Some corporations argue that their shift in priorities won’t leave Minnesota arts high and dry.
The Target Foundation, which awards about $9 million a year to Twin Cities area arts and social services organizations, told arts groups that it is “evolving” its grants program. The company has not announced details about its new approach. But officials pledged that Target will “maintain a similar level of support in the coming years,” according to a statement from Jennifer Silberman, vice president of corporate responsibility. Including non-foundation corporate support, such as sponsorships, “about a third of Target’s philanthropy in the Twin Cities area will be directed toward arts and cultural institutions, averaging approximately $5 million annually.”
For decades, the 3M Foundation has provided grants to Twin Cities nonprofits. This year, 30 arts organizations nabbed grants ranging from $5,000 for Youth Performance Company to $120,000 for Ordway Center. Some go to projects, others to general operating support.
Starting next year, the Maplewood-based company will aim general funding at only culturally specific organizations or arts agencies with clear diversity-related missions. The rest will go toward specific projects that “advance important conversations about equity, diversity and inclusion,” said Michael Stroik, director of 3Mgives.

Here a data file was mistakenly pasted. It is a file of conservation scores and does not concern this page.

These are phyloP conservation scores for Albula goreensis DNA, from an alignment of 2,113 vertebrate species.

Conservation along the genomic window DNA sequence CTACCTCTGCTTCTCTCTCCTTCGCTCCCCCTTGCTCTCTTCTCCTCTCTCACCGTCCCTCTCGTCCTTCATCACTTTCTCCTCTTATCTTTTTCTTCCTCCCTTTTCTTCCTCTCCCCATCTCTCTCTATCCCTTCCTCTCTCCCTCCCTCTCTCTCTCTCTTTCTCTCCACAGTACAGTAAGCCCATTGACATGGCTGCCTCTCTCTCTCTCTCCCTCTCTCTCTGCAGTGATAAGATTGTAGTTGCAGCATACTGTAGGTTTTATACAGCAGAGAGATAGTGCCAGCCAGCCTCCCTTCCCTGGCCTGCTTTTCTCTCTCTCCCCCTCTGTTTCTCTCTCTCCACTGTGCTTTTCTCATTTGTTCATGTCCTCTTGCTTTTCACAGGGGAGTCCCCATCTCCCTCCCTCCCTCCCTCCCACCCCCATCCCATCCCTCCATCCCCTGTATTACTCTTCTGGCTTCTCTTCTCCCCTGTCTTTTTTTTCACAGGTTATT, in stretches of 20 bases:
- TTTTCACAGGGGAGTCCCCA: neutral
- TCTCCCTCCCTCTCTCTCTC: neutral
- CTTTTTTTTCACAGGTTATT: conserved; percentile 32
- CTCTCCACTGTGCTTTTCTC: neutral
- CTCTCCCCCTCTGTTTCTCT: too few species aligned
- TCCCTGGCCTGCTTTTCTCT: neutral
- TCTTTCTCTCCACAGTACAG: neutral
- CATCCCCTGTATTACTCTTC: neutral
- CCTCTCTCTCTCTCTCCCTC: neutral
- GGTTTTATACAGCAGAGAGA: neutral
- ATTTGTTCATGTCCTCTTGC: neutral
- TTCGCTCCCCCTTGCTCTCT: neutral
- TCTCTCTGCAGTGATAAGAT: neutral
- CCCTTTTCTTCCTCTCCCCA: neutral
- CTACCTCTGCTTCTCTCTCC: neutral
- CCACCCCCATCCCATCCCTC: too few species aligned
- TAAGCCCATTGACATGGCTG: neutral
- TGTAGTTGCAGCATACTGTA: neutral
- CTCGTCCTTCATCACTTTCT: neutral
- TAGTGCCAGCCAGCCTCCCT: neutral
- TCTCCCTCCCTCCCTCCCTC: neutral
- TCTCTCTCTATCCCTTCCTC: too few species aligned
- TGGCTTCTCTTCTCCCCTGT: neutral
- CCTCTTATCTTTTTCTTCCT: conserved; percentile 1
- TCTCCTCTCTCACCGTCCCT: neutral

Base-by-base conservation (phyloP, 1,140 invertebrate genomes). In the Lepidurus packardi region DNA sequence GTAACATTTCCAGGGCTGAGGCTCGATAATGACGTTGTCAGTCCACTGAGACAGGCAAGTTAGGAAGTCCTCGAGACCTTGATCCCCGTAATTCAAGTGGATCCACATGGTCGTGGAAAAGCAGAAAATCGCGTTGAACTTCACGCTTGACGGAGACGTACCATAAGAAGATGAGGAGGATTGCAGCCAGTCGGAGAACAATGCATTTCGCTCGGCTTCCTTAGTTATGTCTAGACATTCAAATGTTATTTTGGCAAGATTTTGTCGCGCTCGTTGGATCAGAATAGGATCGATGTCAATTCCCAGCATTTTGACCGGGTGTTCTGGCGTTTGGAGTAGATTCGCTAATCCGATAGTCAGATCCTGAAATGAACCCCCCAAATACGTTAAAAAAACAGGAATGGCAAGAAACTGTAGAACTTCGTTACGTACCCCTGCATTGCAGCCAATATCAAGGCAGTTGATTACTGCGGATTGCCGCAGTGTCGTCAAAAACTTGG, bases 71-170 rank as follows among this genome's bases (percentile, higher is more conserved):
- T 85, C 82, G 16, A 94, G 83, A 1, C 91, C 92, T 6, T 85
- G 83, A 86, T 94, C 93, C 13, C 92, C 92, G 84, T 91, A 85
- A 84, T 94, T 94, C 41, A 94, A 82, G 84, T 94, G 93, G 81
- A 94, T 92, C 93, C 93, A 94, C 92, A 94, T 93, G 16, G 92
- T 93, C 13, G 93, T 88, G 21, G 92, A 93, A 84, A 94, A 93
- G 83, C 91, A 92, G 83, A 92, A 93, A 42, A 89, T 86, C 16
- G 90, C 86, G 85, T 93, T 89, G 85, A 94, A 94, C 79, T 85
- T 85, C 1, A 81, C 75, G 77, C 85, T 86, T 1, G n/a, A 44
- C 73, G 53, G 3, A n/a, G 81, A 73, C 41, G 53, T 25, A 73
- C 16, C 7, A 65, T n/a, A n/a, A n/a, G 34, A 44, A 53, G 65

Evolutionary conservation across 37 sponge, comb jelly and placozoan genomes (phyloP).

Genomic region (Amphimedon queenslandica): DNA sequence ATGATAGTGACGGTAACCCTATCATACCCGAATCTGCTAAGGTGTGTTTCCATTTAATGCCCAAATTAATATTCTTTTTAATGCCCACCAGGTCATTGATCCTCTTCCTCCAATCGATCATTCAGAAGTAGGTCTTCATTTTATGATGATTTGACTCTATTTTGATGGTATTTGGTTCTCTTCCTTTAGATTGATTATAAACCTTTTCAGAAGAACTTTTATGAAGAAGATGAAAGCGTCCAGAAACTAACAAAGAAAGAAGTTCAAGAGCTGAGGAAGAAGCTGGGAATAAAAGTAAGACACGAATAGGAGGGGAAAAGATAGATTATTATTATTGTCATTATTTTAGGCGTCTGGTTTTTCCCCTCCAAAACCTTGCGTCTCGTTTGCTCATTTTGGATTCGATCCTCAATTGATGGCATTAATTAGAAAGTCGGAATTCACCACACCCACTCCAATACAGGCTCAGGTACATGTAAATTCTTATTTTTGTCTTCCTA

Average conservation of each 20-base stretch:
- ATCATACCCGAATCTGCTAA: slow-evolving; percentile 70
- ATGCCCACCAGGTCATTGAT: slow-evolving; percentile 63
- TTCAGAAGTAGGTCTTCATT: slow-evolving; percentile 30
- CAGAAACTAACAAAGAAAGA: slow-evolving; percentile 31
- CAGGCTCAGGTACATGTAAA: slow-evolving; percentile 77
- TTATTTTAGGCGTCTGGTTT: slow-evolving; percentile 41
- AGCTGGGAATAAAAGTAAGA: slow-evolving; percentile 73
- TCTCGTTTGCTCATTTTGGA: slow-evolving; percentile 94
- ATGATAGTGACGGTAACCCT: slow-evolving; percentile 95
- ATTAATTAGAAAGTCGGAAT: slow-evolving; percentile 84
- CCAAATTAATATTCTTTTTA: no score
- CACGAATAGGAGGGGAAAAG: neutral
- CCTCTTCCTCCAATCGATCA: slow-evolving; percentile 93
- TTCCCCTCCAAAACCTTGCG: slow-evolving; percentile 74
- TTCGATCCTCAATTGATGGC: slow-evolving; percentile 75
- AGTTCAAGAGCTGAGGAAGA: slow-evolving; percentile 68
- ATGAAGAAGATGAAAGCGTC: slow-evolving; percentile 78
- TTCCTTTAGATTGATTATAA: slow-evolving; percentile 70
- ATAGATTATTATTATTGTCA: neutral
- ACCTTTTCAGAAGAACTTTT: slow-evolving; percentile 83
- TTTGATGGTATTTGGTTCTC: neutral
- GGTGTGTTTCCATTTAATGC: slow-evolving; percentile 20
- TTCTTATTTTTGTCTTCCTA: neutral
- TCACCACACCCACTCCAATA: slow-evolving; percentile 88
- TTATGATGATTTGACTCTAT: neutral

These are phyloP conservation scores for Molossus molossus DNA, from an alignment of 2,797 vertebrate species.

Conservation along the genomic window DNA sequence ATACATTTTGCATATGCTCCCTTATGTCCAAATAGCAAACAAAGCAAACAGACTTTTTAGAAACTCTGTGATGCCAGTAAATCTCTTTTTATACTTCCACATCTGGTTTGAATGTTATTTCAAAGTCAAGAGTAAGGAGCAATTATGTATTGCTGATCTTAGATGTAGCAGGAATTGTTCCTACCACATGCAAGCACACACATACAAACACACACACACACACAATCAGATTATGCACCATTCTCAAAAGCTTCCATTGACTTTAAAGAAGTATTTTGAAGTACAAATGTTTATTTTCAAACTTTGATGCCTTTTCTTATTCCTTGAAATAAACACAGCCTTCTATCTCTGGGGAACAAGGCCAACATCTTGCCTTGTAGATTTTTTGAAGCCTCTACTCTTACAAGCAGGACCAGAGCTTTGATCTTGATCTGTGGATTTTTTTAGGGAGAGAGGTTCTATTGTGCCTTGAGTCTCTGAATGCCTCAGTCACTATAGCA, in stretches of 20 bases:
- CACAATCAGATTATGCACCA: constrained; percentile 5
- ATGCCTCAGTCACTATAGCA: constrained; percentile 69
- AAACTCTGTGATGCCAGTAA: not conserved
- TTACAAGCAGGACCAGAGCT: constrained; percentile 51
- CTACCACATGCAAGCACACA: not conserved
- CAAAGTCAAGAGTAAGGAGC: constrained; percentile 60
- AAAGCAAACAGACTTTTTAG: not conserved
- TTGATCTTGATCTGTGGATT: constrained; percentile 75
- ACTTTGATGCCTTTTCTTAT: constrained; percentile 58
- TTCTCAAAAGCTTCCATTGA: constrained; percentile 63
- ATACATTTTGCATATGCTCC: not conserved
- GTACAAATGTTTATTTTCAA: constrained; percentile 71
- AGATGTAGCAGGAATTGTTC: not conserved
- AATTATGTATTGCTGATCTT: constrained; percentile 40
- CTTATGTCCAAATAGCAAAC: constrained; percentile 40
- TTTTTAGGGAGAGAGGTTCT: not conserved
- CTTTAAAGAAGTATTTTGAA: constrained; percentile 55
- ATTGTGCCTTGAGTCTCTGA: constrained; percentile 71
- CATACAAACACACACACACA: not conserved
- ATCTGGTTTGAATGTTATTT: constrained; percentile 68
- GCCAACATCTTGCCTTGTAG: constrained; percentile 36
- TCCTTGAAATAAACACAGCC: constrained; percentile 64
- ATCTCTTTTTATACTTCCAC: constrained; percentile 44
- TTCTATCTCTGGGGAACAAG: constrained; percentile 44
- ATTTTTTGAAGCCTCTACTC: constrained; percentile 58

“So there certainly will be historical partners that will not receive general operations funding even if they have in the past — and vice versa,” he said.
Local arts groups are crossing their fingers. St. Paul-based TU Dance has used 3M’s grant, totaling $10,000 in 2019, to subsidize scholarships for its dance students. Support from corporate foundations — including $15,000 from Target for general operations — is a key part of the nonprofit’s budget, which also relies on nonprofit foundations and touring revenue.
“Everybody’s questioning the same thing,” said TU’s managing director, Abdo Sayegh Rodriguez. Will these foundations focus exclusively on education, on the environment? “Are they going to disregard the arts? We don’t know.”
Target is a longtime leader